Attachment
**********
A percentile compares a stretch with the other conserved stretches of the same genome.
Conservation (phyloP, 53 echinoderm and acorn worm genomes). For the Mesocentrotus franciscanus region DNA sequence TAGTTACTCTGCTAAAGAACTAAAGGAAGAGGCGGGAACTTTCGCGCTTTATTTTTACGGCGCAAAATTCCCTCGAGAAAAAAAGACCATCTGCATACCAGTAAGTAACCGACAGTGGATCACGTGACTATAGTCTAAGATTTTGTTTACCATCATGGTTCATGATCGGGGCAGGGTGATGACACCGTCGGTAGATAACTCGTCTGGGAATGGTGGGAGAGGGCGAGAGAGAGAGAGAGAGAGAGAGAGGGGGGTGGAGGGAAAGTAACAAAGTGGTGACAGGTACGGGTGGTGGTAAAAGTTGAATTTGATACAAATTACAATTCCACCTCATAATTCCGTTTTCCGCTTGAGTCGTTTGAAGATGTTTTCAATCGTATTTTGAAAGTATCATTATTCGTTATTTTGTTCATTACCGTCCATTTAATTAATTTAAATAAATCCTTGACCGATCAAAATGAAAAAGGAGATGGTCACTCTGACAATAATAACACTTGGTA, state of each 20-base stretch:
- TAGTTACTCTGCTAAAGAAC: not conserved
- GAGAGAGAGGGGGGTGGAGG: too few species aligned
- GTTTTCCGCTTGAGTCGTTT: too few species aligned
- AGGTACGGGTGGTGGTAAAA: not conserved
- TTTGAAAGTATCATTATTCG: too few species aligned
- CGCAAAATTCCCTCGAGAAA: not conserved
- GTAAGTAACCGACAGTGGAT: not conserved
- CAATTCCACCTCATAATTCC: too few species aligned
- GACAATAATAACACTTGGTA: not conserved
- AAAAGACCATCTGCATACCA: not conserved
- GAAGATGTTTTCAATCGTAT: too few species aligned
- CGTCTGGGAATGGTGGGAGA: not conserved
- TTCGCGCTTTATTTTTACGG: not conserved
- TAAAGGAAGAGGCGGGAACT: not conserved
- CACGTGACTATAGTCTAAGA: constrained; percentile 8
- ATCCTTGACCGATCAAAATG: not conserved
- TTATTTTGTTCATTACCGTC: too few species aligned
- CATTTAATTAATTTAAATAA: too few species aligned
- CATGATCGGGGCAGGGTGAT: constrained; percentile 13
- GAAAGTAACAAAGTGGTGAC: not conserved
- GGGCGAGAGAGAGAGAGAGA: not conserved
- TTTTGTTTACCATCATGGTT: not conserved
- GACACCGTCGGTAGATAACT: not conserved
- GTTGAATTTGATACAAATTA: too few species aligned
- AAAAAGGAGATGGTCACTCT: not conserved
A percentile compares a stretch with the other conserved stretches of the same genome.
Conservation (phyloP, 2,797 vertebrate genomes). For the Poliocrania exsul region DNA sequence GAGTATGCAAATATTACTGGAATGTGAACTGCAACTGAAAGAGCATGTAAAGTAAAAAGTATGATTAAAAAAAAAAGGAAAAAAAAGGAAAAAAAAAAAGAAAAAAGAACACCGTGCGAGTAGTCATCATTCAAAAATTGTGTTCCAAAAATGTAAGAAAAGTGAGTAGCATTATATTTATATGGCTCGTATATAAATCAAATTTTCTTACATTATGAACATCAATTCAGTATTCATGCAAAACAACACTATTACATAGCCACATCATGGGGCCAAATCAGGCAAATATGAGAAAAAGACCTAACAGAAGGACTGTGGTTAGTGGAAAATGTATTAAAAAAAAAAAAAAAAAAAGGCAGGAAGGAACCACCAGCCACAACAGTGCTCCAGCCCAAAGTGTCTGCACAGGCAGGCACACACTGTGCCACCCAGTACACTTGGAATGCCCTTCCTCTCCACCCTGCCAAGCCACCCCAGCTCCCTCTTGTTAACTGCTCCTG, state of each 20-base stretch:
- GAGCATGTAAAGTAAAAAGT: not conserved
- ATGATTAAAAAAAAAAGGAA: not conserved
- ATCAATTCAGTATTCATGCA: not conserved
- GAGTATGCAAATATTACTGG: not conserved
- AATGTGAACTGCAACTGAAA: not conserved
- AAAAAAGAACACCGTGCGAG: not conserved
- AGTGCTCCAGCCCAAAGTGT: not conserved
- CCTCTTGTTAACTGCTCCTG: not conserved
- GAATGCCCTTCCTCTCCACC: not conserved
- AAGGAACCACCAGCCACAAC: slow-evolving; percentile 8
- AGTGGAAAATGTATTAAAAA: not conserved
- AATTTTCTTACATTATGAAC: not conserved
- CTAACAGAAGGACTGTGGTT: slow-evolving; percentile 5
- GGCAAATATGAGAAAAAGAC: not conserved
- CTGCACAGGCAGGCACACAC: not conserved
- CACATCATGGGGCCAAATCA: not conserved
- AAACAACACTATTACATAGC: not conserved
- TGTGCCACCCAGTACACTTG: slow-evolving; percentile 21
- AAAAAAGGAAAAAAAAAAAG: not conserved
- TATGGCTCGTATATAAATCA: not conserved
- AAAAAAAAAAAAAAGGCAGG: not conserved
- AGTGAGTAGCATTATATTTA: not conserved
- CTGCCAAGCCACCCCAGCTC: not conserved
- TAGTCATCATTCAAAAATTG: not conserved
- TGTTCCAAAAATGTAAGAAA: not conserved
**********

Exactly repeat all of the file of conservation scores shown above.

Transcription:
A percentile compares a stretch with the other conserved stretches of the same genome.
Conservation (phyloP, 53 echinoderm and acorn worm genomes). For the Mesocentrotus franciscanus region DNA sequence TAGTTACTCTGCTAAAGAACTAAAGGAAGAGGCGGGAACTTTCGCGCTTTATTTTTACGGCGCAAAATTCCCTCGAGAAAAAAAGACCATCTGCATACCAGTAAGTAACCGACAGTGGATCACGTGACTATAGTCTAAGATTTTGTTTACCATCATGGTTCATGATCGGGGCAGGGTGATGACACCGTCGGTAGATAACTCGTCTGGGAATGGTGGGAGAGGGCGAGAGAGAGAGAGAGAGAGAGAGAGGGGGGTGGAGGGAAAGTAACAAAGTGGTGACAGGTACGGGTGGTGGTAAAAGTTGAATTTGATACAAATTACAATTCCACCTCATAATTCCGTTTTCCGCTTGAGTCGTTTGAAGATGTTTTCAATCGTATTTTGAAAGTATCATTATTCGTTATTTTGTTCATTACCGTCCATTTAATTAATTTAAATAAATCCTTGACCGATCAAAATGAAAAAGGAGATGGTCACTCTGACAATAATAACACTTGGTA, state of each 20-base stretch:
- TAGTTACTCTGCTAAAGAAC: not conserved
- GAGAGAGAGGGGGGTGGAGG: too few species aligned
- GTTTTCCGCTTGAGTCGTTT: too few species aligned
- AGGTACGGGTGGTGGTAAAA: not conserved
- TTTGAAAGTATCATTATTCG: too few species aligned
- CGCAAAATTCCCTCGAGAAA: not conserved
- GTAAGTAACCGACAGTGGAT: not conserved
- CAATTCCACCTCATAATTCC: too few species aligned
- GACAATAATAACACTTGGTA: not conserved
- AAAAGACCATCTGCATACCA: not conserved
- GAAGATGTTTTCAATCGTAT: too few species aligned
- CGTCTGGGAATGGTGGGAGA: not conserved
- TTCGCGCTTTATTTTTACGG: not conserved
- TAAAGGAAGAGGCGGGAACT: not conserved
- CACGTGACTATAGTCTAAGA: constrained; percentile 8
- ATCCTTGACCGATCAAAATG: not conserved
- TTATTTTGTTCATTACCGTC: too few species aligned
- CATTTAATTAATTTAAATAA: too few species aligned
- CATGATCGGGGCAGGGTGAT: constrained; percentile 13
- GAAAGTAACAAAGTGGTGAC: not conserved
- GGGCGAGAGAGAGAGAGAGA: not conserved
- TTTTGTTTACCATCATGGTT: not conserved
- GACACCGTCGGTAGATAACT: not conserved
- GTTGAATTTGATACAAATTA: too few species aligned
- AAAAAGGAGATGGTCACTCT: not conserved
A percentile compares a stretch with the other conserved stretches of the same genome.
Conservation (phyloP, 2,797 vertebrate genomes). For the Poliocrania exsul region DNA sequence GAGTATGCAAATATTACTGGAATGTGAACTGCAACTGAAAGAGCATGTAAAGTAAAAAGTATGATTAAAAAAAAAAGGAAAAAAAAGGAAAAAAAAAAAGAAAAAAGAACACCGTGCGAGTAGTCATCATTCAAAAATTGTGTTCCAAAAATGTAAGAAAAGTGAGTAGCATTATATTTATATGGCTCGTATATAAATCAAATTTTCTTACATTATGAACATCAATTCAGTATTCATGCAAAACAACACTATTACATAGCCACATCATGGGGCCAAATCAGGCAAATATGAGAAAAAGACCTAACAGAAGGACTGTGGTTAGTGGAAAATGTATTAAAAAAAAAAAAAAAAAAAGGCAGGAAGGAACCACCAGCCACAACAGTGCTCCAGCCCAAAGTGTCTGCACAGGCAGGCACACACTGTGCCACCCAGTACACTTGGAATGCCCTTCCTCTCCACCCTGCCAAGCCACCCCAGCTCCCTCTTGTTAACTGCTCCTG, state of each 20-base stretch:
- GAGCATGTAAAGTAAAAAGT: not conserved
- ATGATTAAAAAAAAAAGGAA: not conserved
- ATCAATTCAGTATTCATGCA: not conserved
- GAGTATGCAAATATTACTGG: not conserved
- AATGTGAACTGCAACTGAAA: not conserved
- AAAAAAGAACACCGTGCGAG: not conserved
- AGTGCTCCAGCCCAAAGTGT: not conserved
- CCTCTTGTTAACTGCTCCTG: not conserved
- GAATGCCCTTCCTCTCCACC: not conserved
- AAGGAACCACCAGCCACAAC: slow-evolving; percentile 8
- AGTGGAAAATGTATTAAAAA: not conserved
- AATTTTCTTACATTATGAAC: not conserved
- CTAACAGAAGGACTGTGGTT: slow-evolving; percentile 5
- GGCAAATATGAGAAAAAGAC: not conserved
- CTGCACAGGCAGGCACACAC: not conserved
- CACATCATGGGGCCAAATCA: not conserved
- AAACAACACTATTACATAGC: not conserved
- TGTGCCACCCAGTACACTTG: slow-evolving; percentile 21
- AAAAAAGGAAAAAAAAAAAG: not conserved
- TATGGCTCGTATATAAATCA: not conserved
- AAAAAAAAAAAAAAGGCAGG: not conserved
- AGTGAGTAGCATTATATTTA: not conserved
- CTGCCAAGCCACCCCAGCTC: not conserved
- TAGTCATCATTCAAAAATTG: not conserved
- TGTTCCAAAAATGTAAGAAA: not conserved